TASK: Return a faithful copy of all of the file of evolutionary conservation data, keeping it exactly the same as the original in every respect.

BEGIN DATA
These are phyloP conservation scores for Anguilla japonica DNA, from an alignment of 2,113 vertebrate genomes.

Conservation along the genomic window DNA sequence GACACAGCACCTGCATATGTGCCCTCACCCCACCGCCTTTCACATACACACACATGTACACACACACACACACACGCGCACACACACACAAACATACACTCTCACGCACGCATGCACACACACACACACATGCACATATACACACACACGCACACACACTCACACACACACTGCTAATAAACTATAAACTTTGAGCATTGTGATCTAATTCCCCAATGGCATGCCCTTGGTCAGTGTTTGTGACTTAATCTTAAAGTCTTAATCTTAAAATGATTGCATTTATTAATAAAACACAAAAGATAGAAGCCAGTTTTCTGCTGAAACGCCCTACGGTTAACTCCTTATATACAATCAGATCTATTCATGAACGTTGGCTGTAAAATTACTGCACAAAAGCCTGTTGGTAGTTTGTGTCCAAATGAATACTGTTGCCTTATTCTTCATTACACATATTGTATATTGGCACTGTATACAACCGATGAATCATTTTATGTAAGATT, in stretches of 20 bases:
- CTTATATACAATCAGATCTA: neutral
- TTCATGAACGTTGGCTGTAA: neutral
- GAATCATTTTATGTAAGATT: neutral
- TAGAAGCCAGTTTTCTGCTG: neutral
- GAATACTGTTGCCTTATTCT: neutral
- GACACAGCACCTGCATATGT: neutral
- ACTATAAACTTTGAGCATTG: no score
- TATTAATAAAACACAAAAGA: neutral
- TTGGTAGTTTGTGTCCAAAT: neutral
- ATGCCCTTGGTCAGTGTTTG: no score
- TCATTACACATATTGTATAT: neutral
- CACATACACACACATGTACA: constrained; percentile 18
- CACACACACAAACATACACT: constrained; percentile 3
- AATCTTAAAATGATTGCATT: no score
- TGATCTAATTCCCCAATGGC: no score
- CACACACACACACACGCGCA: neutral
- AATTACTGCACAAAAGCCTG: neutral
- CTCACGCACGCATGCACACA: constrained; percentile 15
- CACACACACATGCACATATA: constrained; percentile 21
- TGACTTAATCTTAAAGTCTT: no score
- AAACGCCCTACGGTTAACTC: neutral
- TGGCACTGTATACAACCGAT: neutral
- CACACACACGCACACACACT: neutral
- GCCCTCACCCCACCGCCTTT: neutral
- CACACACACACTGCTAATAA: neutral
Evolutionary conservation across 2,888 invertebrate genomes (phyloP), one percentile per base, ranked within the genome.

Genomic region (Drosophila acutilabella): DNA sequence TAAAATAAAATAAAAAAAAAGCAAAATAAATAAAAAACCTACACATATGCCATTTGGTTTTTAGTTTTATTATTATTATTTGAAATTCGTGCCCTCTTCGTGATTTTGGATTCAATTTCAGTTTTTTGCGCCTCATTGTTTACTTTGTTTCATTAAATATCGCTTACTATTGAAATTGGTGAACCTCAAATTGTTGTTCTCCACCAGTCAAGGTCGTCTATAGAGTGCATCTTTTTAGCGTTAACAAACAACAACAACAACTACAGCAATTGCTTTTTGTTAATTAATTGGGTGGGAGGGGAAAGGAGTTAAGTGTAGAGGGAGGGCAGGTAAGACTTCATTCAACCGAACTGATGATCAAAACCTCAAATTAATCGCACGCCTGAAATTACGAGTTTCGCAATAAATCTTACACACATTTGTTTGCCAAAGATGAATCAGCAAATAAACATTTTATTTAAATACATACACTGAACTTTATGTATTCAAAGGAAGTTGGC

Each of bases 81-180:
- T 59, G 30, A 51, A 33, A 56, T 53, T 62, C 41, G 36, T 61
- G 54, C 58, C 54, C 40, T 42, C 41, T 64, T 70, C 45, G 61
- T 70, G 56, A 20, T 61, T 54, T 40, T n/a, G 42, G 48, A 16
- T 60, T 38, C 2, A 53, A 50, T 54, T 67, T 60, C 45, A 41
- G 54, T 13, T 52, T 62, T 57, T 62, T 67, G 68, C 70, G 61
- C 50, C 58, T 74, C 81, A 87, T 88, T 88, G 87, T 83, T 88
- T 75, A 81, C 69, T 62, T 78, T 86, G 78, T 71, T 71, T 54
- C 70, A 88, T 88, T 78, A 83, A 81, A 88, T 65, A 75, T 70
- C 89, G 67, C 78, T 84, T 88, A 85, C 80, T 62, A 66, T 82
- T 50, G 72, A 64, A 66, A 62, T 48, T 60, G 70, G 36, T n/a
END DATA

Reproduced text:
These are phyloP conservation scores for Anguilla japonica DNA, from an alignment of 2,113 vertebrate genomes.

Conservation along the genomic window DNA sequence GACACAGCACCTGCATATGTGCCCTCACCCCACCGCCTTTCACATACACACACATGTACACACACACACACACACGCGCACACACACACAAACATACACTCTCACGCACGCATGCACACACACACACACATGCACATATACACACACACGCACACACACTCACACACACACTGCTAATAAACTATAAACTTTGAGCATTGTGATCTAATTCCCCAATGGCATGCCCTTGGTCAGTGTTTGTGACTTAATCTTAAAGTCTTAATCTTAAAATGATTGCATTTATTAATAAAACACAAAAGATAGAAGCCAGTTTTCTGCTGAAACGCCCTACGGTTAACTCCTTATATACAATCAGATCTATTCATGAACGTTGGCTGTAAAATTACTGCACAAAAGCCTGTTGGTAGTTTGTGTCCAAATGAATACTGTTGCCTTATTCTTCATTACACATATTGTATATTGGCACTGTATACAACCGATGAATCATTTTATGTAAGATT, in stretches of 20 bases:
- CTTATATACAATCAGATCTA: neutral
- TTCATGAACGTTGGCTGTAA: neutral
- GAATCATTTTATGTAAGATT: neutral
- TAGAAGCCAGTTTTCTGCTG: neutral
- GAATACTGTTGCCTTATTCT: neutral
- GACACAGCACCTGCATATGT: neutral
- ACTATAAACTTTGAGCATTG: no score
- TATTAATAAAACACAAAAGA: neutral
- TTGGTAGTTTGTGTCCAAAT: neutral
- ATGCCCTTGGTCAGTGTTTG: no score
- TCATTACACATATTGTATAT: neutral
- CACATACACACACATGTACA: constrained; percentile 18
- CACACACACAAACATACACT: constrained; percentile 3
- AATCTTAAAATGATTGCATT: no score
- TGATCTAATTCCCCAATGGC: no score
- CACACACACACACACGCGCA: neutral
- AATTACTGCACAAAAGCCTG: neutral
- CTCACGCACGCATGCACACA: constrained; percentile 15
- CACACACACATGCACATATA: constrained; percentile 21
- TGACTTAATCTTAAAGTCTT: no score
- AAACGCCCTACGGTTAACTC: neutral
- TGGCACTGTATACAACCGAT: neutral
- CACACACACGCACACACACT: neutral
- GCCCTCACCCCACCGCCTTT: neutral
- CACACACACACTGCTAATAA: neutral
Evolutionary conservation across 2,888 invertebrate genomes (phyloP), one percentile per base, ranked within the genome.

Genomic region (Drosophila acutilabella): DNA sequence TAAAATAAAATAAAAAAAAAGCAAAATAAATAAAAAACCTACACATATGCCATTTGGTTTTTAGTTTTATTATTATTATTTGAAATTCGTGCCCTCTTCGTGATTTTGGATTCAATTTCAGTTTTTTGCGCCTCATTGTTTACTTTGTTTCATTAAATATCGCTTACTATTGAAATTGGTGAACCTCAAATTGTTGTTCTCCACCAGTCAAGGTCGTCTATAGAGTGCATCTTTTTAGCGTTAACAAACAACAACAACAACTACAGCAATTGCTTTTTGTTAATTAATTGGGTGGGAGGGGAAAGGAGTTAAGTGTAGAGGGAGGGCAGGTAAGACTTCATTCAACCGAACTGATGATCAAAACCTCAAATTAATCGCACGCCTGAAATTACGAGTTTCGCAATAAATCTTACACACATTTGTTTGCCAAAGATGAATCAGCAAATAAACATTTTATTTAAATACATACACTGAACTTTATGTATTCAAAGGAAGTTGGC

Each of bases 81-180:
- T 59, G 30, A 51, A 33, A 56, T 53, T 62, C 41, G 36, T 61
- G 54, C 58, C 54, C 40, T 42, C 41, T 64, T 70, C 45, G 61
- T 70, G 56, A 20, T 61, T 54, T 40, T n/a, G 42, G 48, A 16
- T 60, T 38, C 2, A 53, A 50, T 54, T 67, T 60, C 45, A 41
- G 54, T 13, T 52, T 62, T 57, T 62, T 67, G 68, C 70, G 61
- C 50, C 58, T 74, C 81, A 87, T 88, T 88, G 87, T 83, T 88
- T 75, A 81, C 69, T 62, T 78, T 86, G 78, T 71, T 71, T 54
- C 70, A 88, T 88, T 78, A 83, A 81, A 88, T 65, A 75, T 70
- C 89, G 67, C 78, T 84, T 88, A 85, C 80, T 62, A 66, T 82
- T 50, G 72, A 64, A 66, A 62, T 48, T 60, G 70, G 36, T n/a